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Re: ✘64-bit time_t on glibc 2.34 and up

From: Gary E. Miller
Subject: Re: ✘64-bit time_t on glibc 2.34 and up
Date: Fri, 13 Jan 2023 17:54:12 -0800

Yo Greg!

On Fri, 13 Jan 2023 19:46:15 -0500
Greg Troxel <> wrote:

> "Gary E. Miller" <> writes:
> >> Does Linux version syscalls?  In NetBSD, we change the codepoints
> >> when the ABI changes, and there is kernel code to implement the old
> >> codepoint (but no header support) so old binaries still work.  I
> >> think Solaris does this too.  
> >
> > For some definition of "version".  There is one set of syscalls for
> > 32-bit time, including time in file system metadata.  And another
> > for 64 bit time.  And only since late 2021.
> >  
> >> I don't really follow "compile time option".  The size of time_t is
> >> part of the kernel ABI.  
> >
> > Yes.  BOTH sizes of time_t are part of the 32-bit linux kernel ABI.
> >  
> Wow.  So people have to, specially for Linux, version all interfaces
> that use time_t.  That's not just gpsd, but all sorts of things.
> >> Or does the kernel use sys/types.h?  
> >
> > Not relevant.  
> But it has codepoints for syscalls with each flavor.
> >> The headers in sys are semantically part of the kernel, regardless
> >> of how they are sliced up in packaging/maintenance.  
> >
> > Sort of.  sys/tyoes.h is part of musl or glibc.  
> Yes, but it has to match the kernel.  That's why I said semantically
> part of.
> >> shmTime is simply using time_t, so it inherits the definition of
> >> time_t from the compilation environment.  POSIX says that
> >> <sys/time.h> is required to define time_t:
> >> 
> >>
> >>  
> >
> > Yes.  And it does.  Selected by  D_TIME_BITS 64  
> Which magically changes references to syscalls that use time_t, in the
> entire binary, to the new ones?

Uh, once again, no.  No "versioning".  No syscalls are changed.

Every existing syscall that uses 32-bit time_t now has a 64_bit twin.

So old and new binaries just work.

I'm not gonna defend, that is what glibc and Linus negotitated.

> What happens if a library defines D_TIME_BITS 64 and makes syscalls,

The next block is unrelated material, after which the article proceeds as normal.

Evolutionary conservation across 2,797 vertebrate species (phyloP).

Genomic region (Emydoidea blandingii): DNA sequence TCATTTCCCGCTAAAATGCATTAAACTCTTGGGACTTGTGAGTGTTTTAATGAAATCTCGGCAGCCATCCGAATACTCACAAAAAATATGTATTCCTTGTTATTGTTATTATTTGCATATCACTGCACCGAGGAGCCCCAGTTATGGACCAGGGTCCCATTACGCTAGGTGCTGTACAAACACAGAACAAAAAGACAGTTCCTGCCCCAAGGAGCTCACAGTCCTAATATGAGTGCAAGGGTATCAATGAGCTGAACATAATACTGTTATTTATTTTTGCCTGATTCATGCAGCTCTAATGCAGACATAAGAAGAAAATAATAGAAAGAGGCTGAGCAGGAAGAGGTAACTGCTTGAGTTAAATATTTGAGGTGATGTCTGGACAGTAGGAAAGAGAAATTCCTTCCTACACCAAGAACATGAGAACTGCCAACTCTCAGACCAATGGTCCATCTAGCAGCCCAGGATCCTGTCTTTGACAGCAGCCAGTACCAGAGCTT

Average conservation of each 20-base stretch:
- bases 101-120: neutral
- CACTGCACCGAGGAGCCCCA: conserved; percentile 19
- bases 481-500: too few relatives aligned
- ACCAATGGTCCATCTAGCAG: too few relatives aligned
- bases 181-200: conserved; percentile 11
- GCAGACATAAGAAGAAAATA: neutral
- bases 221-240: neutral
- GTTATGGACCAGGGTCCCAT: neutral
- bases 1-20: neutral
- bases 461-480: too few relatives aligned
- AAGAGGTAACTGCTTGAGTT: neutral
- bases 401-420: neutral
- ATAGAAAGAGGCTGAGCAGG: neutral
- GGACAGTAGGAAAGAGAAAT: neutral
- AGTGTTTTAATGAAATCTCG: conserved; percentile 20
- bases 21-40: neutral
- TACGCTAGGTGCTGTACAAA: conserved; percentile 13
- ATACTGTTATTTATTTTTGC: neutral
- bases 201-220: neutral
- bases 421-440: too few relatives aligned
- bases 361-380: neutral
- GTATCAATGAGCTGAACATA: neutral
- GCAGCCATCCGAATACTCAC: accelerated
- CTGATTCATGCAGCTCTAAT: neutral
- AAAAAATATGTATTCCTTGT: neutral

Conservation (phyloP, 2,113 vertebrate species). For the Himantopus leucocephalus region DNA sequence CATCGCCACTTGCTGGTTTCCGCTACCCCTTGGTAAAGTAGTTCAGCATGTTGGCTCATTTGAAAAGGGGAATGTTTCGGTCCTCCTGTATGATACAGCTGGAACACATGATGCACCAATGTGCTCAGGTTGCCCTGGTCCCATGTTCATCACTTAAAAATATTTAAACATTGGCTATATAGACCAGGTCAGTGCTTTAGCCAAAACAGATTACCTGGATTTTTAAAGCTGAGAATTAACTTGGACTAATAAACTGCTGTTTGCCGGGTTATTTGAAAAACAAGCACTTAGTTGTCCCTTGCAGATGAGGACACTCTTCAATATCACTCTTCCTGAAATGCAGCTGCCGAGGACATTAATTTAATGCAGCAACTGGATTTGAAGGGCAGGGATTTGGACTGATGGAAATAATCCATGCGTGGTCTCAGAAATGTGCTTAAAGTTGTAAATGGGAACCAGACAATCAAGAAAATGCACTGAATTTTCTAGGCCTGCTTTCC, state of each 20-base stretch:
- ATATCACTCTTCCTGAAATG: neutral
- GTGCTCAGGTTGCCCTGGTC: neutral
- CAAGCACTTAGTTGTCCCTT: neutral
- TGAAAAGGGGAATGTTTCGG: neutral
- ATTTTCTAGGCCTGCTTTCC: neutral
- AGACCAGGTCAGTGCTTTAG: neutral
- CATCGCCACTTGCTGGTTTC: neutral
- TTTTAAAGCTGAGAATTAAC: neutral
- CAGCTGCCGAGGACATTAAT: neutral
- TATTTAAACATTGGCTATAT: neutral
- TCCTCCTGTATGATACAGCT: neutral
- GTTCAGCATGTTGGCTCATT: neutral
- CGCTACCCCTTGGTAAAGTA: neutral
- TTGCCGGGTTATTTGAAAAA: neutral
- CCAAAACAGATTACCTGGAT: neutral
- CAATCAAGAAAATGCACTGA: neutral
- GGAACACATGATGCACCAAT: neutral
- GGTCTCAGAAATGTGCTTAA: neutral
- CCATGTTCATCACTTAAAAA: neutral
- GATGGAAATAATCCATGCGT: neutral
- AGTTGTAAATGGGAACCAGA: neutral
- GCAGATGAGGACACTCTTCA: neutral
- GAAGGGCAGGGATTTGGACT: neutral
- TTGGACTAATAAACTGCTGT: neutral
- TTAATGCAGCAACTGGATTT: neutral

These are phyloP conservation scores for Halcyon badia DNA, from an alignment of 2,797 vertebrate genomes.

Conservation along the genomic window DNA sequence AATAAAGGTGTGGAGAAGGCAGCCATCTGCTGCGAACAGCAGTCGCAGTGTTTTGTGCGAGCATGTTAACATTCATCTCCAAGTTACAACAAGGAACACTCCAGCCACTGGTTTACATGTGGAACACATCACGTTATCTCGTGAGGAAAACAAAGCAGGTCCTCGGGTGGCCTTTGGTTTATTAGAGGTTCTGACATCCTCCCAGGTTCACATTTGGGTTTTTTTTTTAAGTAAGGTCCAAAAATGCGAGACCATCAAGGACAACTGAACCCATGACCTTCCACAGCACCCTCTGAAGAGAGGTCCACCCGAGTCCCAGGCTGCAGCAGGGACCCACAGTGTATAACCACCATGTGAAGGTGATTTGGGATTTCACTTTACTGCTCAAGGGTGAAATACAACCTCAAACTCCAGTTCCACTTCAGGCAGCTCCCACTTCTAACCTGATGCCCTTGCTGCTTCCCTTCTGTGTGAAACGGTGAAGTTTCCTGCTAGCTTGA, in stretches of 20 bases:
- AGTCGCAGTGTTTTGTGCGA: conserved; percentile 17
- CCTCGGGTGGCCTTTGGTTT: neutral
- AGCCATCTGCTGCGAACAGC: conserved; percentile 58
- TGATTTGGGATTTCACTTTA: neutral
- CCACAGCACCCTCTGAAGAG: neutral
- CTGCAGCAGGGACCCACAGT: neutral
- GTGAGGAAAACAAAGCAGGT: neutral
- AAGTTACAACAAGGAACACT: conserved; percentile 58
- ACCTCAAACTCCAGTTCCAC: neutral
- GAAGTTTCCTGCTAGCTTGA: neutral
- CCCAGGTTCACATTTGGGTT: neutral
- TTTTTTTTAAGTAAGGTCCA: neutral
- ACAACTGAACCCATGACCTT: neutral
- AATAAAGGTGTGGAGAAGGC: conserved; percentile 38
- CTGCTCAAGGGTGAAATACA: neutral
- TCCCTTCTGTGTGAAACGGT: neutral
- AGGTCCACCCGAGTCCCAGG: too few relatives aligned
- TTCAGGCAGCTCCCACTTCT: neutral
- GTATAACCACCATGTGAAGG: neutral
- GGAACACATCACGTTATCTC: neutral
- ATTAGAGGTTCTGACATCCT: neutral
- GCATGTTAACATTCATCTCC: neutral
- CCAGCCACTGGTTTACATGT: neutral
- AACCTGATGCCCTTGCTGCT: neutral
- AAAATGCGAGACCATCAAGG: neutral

> and a program which is unaware of this defines 32 and also makes
> sycalls? Or is the syscall switch per .o because the names are
> #defined?

That can never happen.

> >> > How does ntpd know what size time_t to use? And thus know the
> >> > size of shmTime?  How do we know portably, preserving backwards
> >> > and forwards compatibility?    
> >> 
> >> It builds against the installed headers and just uses time_t.  
> >
> > Yes, but which one?  The 32-bit one, or the 64-bit one?  
> I see.  Well, I see several sane paths:
>   Make a new api in json to work around the Linux approach.  Only use
> it on Linux, with it just serializing the struct.  I really don't
> like this.

We will need a new API for chronyd.  For now, I'm trying to save
existing binaries.

When we get a new chinryd API, I'd like gpsd, ntpd and chonryd to support
it, but that only works going forward, which will take close to a decade
to all migrate.  I need a solution this week.  My shmTime change gets there
right away.  At least for ntpshmmon, ntpd, etc.

>   The entire time community agrees that code will be built 64 if
> that's supported on the build system.

Yeah, and how to get there, while being back compatible with binaries.
My shmTime idead does that.  This week.

>  But then the "linux is one
> ABI" is falling apart and it's going to be a mess as there will be
> old code.

No.  You misunderstand the Linux ABI.  Nothing is falling apart.
Execpt the gpsd to chronyd interace.

> So you have a rule that gpsd/ntpd/chronyd need to all be
> new or all be old. 

And now you know why people hate *BSD.  Liniux does not have "flag
days" that piss everyone off.

>   On Linux, redefine the struct to be int64_t instead of time_t.  add
>   options to gpsd/ntpd/chrony to move to the new way.  After a bit
> take out the option and int64_t is the answer.  After time_t is
> int64_t on all linux systems rename it back to time_t.

And break back compatibility.  Only as a last resort.  Nad last resort
is not required.

> I think the third option is the way to go.  That way each program can
> use 32/64 as it is available but start using the new ABI now.  It will
> interop and as each program is built for 64 it becomes 2038-safe.

Richard liked my idea, you did not discuss it.

Gary E. Miller Rellim 109 NW Wilmington Ave., Suite E, Bend, OR 97703  Tel:+1 541 382 8588

            Veritas liberabit vos. -- Quid est veritas?
    "If you can't measure it, you can't improve it." - Lord Kelvin

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